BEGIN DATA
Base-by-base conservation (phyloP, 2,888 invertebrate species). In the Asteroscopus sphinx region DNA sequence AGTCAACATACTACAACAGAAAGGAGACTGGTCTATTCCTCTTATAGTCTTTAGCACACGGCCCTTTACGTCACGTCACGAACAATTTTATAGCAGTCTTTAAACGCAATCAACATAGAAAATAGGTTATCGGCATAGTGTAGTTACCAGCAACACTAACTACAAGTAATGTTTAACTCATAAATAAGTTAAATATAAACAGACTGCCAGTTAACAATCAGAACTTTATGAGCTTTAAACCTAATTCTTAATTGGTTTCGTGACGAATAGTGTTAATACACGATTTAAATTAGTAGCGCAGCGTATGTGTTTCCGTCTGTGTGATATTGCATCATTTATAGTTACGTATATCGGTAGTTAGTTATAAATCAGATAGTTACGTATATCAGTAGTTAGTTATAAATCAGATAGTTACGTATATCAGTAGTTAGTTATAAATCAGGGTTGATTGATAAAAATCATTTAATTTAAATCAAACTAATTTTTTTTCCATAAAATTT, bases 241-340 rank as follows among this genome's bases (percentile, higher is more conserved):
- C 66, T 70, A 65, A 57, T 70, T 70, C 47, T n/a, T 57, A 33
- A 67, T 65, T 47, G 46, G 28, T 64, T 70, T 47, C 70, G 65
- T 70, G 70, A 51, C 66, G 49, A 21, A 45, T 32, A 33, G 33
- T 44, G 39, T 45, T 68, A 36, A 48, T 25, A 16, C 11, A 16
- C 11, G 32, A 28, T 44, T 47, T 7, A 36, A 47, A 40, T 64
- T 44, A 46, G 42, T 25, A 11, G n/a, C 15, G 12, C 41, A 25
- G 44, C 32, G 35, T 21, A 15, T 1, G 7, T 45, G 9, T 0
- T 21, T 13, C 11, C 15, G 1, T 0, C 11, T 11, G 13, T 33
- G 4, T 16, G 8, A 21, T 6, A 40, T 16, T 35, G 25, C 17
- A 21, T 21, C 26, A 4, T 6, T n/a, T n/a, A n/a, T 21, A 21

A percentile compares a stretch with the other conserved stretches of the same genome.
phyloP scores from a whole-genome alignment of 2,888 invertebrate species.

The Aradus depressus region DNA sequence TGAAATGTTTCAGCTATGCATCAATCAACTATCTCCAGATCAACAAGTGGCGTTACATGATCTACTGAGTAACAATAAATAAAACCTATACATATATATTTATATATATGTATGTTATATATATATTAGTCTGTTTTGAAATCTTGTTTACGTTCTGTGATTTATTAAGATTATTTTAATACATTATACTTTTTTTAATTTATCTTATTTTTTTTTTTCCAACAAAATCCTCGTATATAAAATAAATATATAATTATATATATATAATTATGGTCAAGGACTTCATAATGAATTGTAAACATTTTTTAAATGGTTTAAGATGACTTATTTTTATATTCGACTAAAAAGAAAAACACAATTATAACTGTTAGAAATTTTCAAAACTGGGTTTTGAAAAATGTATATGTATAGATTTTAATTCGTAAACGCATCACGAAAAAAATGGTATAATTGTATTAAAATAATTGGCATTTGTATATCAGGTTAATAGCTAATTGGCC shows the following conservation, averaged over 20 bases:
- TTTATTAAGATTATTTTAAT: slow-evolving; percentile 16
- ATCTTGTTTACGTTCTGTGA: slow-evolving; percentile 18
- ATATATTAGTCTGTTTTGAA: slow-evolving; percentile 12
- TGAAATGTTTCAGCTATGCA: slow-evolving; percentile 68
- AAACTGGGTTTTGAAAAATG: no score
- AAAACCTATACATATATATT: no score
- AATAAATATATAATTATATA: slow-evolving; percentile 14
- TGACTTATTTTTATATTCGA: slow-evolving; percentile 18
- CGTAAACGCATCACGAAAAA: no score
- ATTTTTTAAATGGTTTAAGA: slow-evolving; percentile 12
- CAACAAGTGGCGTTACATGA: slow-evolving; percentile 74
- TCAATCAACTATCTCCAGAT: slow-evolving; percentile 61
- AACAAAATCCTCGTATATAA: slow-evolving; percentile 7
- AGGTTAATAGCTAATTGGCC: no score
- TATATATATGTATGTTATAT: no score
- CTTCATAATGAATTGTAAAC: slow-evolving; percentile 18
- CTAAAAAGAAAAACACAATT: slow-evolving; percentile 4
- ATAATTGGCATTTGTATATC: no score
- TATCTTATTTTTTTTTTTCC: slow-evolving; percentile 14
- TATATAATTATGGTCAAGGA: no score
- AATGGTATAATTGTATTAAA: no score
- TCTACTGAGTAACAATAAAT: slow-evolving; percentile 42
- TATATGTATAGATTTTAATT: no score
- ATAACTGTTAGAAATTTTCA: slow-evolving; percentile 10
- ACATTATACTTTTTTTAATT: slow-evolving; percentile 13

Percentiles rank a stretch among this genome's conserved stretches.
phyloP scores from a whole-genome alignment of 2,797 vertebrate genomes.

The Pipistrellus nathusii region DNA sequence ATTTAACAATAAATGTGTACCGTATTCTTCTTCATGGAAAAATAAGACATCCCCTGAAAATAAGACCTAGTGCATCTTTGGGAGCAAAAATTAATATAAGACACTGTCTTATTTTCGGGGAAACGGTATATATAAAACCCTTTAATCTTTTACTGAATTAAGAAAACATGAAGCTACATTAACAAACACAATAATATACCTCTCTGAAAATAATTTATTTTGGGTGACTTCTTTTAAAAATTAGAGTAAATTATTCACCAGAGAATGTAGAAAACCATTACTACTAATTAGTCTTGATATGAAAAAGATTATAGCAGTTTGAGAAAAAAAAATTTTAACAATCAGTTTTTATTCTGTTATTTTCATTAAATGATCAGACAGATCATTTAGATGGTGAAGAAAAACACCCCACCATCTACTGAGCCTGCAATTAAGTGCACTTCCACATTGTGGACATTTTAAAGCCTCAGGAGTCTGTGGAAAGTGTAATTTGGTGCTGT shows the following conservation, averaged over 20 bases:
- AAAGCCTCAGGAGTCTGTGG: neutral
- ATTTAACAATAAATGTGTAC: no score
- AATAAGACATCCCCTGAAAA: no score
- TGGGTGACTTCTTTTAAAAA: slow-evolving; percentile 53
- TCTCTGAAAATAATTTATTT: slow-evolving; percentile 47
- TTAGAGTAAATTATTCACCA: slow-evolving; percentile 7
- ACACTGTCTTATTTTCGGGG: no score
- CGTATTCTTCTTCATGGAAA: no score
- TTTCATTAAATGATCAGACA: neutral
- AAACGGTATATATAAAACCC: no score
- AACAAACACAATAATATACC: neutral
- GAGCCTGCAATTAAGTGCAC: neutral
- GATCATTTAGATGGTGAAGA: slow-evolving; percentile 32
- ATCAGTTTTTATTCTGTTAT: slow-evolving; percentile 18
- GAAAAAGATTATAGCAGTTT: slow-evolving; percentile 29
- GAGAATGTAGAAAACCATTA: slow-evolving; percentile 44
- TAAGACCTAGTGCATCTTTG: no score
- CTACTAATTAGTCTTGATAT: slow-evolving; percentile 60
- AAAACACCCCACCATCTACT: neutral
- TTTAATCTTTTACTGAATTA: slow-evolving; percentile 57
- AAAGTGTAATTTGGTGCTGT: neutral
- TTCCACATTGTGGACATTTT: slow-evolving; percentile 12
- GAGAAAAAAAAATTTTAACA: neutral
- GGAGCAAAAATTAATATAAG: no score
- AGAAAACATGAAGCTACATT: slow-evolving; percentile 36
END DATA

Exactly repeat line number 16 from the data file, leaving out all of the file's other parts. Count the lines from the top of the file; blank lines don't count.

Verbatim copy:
- ATCTTGTTTACGTTCTGTGA: slow-evolving; percentile 18